After Jody’s death, Janie, now in her forties, meets a handsome, young stranger and the two fall in love. “Tea Cake” takes Janie away from Eatonville to the Glades just south of Lake Okeechobee. The two work as farm laborers and enjoy a lively social life until a deadly hurricane breaches the dikes holding back the lake. “The wind came back with triple fury, and put out the light for the last time. They sat in company with the others in other shanties, their eyes straining against crude walls and their souls asking if He meant to measure their puny might against His. They seemed to be staring at the dark, but their eyes were watching God”. Thousands perish, but Janie and Tea Cake manage to survive the flood at a terrible cost.

As a story, this book could stand on its own, however, Ms. Hurston wrote the dialog in southern black dialect which gives it richness and authenticity. I found that I had to read the characters’ words slowly in order to translate the “Black English” into English. In so doing, I felt transported into a new world and was delighted by the clever word play she recorded and beautiful ways the author had of describing her characters’ lives. Savoring the dialog in this way broke through my preconceived belief that Black English was silly nonsense. Black English enabled the slaves to communicate amongst themselves and create their own subculture which white people could not and would not penetrate. It helped them survive the horrors of life in chains.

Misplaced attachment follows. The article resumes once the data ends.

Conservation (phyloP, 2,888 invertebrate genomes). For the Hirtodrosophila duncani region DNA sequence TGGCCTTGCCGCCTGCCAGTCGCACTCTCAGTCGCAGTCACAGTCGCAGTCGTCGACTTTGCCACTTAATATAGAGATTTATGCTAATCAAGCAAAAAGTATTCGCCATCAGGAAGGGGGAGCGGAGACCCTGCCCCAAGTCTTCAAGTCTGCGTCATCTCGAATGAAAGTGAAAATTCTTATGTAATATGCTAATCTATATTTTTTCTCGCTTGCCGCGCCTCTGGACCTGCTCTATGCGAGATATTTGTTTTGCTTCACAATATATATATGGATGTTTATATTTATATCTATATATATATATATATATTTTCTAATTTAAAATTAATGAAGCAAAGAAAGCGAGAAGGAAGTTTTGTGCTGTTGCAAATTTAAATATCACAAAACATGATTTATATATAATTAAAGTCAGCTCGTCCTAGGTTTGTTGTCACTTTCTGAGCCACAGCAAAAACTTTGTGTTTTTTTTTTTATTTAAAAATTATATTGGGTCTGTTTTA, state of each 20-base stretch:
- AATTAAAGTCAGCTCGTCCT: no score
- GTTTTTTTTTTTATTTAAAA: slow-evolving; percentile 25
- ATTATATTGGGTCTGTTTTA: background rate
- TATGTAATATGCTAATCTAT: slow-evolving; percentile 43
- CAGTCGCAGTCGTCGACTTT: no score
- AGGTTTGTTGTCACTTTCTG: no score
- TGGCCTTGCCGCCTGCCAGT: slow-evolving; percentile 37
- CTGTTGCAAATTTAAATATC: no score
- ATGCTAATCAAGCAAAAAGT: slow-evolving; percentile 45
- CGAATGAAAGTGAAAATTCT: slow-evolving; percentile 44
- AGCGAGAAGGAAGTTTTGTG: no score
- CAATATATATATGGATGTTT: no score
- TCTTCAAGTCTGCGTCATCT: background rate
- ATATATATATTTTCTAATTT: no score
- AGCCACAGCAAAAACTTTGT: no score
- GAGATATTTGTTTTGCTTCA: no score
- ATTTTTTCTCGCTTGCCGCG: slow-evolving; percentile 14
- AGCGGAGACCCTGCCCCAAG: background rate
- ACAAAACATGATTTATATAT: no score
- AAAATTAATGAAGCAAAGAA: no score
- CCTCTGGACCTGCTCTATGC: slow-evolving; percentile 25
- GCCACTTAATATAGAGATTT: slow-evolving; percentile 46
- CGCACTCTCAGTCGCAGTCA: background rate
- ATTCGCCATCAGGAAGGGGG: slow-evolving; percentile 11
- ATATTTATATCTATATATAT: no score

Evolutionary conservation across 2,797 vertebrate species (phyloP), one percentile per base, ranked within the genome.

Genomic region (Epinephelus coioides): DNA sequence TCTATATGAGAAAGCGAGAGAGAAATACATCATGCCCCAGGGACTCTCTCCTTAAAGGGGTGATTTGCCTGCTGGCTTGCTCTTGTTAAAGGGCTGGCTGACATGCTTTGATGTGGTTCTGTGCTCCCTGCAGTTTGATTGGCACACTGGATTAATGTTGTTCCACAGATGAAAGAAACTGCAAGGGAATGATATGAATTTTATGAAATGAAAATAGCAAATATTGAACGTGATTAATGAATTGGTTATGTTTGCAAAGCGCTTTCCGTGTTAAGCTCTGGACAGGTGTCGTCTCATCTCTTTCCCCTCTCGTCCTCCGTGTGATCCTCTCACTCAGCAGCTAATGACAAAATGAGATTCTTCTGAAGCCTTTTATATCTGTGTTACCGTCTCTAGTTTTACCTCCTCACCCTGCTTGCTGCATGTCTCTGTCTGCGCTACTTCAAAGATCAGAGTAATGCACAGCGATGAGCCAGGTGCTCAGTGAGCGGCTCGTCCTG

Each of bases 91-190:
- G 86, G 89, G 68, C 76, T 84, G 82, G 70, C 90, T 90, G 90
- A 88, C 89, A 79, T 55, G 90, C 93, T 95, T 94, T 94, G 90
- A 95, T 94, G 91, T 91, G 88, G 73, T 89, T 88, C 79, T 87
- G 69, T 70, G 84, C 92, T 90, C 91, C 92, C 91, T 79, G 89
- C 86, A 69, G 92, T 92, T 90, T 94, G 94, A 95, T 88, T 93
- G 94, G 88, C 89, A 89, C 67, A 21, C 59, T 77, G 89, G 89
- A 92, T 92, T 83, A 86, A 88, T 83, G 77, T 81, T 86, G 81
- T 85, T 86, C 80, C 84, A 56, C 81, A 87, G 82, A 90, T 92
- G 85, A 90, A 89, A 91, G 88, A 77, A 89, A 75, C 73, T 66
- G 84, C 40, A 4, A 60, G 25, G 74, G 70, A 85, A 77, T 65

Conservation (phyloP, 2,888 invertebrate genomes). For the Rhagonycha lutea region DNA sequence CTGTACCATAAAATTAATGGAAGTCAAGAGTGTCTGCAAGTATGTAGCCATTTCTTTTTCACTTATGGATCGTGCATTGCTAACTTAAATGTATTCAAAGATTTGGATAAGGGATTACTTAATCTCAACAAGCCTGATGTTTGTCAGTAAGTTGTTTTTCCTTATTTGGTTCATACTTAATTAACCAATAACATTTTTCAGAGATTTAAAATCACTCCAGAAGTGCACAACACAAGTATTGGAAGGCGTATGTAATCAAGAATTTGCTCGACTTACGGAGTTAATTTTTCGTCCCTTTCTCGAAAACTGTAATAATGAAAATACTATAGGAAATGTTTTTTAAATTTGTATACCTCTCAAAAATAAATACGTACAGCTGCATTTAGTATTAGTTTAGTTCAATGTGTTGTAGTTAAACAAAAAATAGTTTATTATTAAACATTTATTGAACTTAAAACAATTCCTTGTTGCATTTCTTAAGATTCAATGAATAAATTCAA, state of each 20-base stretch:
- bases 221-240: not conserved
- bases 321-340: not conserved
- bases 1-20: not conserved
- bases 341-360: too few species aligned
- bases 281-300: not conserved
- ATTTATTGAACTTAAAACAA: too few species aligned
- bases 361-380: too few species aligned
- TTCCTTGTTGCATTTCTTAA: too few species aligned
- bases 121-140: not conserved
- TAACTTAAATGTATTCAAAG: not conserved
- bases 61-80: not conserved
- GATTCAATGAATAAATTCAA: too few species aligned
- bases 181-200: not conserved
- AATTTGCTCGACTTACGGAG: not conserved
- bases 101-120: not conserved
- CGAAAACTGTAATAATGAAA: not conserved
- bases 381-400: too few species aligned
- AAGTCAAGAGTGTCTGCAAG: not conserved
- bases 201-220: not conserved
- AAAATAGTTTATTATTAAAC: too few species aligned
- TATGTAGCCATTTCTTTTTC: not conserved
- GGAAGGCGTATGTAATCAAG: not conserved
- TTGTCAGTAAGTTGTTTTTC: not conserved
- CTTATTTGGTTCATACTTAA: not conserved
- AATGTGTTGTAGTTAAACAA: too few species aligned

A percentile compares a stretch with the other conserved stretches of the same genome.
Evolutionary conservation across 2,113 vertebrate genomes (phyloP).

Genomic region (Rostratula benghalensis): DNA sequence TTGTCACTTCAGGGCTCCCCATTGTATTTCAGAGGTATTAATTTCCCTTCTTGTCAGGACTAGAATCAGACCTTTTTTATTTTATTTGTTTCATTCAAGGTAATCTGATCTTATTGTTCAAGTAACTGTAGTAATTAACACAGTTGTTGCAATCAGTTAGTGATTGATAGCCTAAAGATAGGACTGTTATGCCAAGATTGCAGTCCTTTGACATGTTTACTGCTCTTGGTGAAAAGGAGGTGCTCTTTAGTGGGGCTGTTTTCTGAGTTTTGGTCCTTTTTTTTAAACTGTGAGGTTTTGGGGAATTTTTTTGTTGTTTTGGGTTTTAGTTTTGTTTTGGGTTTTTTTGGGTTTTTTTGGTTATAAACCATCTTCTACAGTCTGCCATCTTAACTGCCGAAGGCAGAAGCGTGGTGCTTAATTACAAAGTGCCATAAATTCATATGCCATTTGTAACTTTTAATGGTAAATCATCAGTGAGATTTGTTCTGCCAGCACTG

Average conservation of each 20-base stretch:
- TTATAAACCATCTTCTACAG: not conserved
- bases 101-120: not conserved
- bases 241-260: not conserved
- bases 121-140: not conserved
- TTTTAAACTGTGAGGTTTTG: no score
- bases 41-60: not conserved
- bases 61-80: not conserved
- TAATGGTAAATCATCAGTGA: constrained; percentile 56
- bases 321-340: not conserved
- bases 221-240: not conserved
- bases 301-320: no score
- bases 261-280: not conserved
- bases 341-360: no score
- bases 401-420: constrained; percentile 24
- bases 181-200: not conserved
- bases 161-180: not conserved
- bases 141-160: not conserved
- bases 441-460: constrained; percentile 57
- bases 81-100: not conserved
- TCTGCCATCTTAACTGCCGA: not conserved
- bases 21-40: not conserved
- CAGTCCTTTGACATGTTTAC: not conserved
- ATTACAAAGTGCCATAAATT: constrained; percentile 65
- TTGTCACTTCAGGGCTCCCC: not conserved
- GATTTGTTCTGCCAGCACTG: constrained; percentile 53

Their Eyes Were Watching God did not enjoy much success when first published because it was not a “political” book, in that Ms. Hurston was not publishing as a means of communicating a message about the wrongs of social injustice. Ms. Hurston did explore the topic of racism in its most insidious form: between African Americans. Janie becomes acquainted with a woman, Mrs. Turner, who is light skinned and says “Ah can’t stand black niggers. Ah don’t blame de white folks from hating’ ‘em ‘cause Ah can’t stand ‘em mahself”. She goes on to say “Ah got white folks’ features in mah face. Still and all Ah got tuh be lumped in wid all de rest. It ain’t fair”. Ms. Hurston likened this type of racism to “the pecking order in a chicken yard. Insensate cruelty to those you can whip, and groveling submission to those you can’t”. This was not a message that early civil rights philosophers and activists were willing to hear.

During her working life, Zora Neale Hurston made her home in New York City and was part of the “Harlem Renaissance” which more militant African Americans rejected as bourgeois. In spite of being a highly educated anthropologist, receiving a Guggenheim Fellowship, and publishing a number of works, Ms. Hurston fell into obscurity. She returned to Florida in mid-life and worked as a maid until suffering a stroke in the late 1950s. This brilliant American writer died unknown and penniless a few years later and was buried in an unmarked grave.

Like many great artists, Zora Neale Hurston was ahead of her time and was unwilling to cater to popular culture. She wrote what was in her heart and mind and lived as a woman of free will. Alice Walker, author of The Color Purple, discovered Zora Neale Hurston’s work in the 1960s and endeavored to learn more about this gifted and largely unknown writer. It is thanks to her that Ms. Hurston’s novel, Their Eyes Were Watching God, as well as other works resurfaced to be enjoyed by scholars and readers of American fiction. Ms. Walker’s research enabled her to locate Ms. Hurston’s grave and in 1973, she placed a marker on it which reads “A genius of the South”. An understatement if you ask me.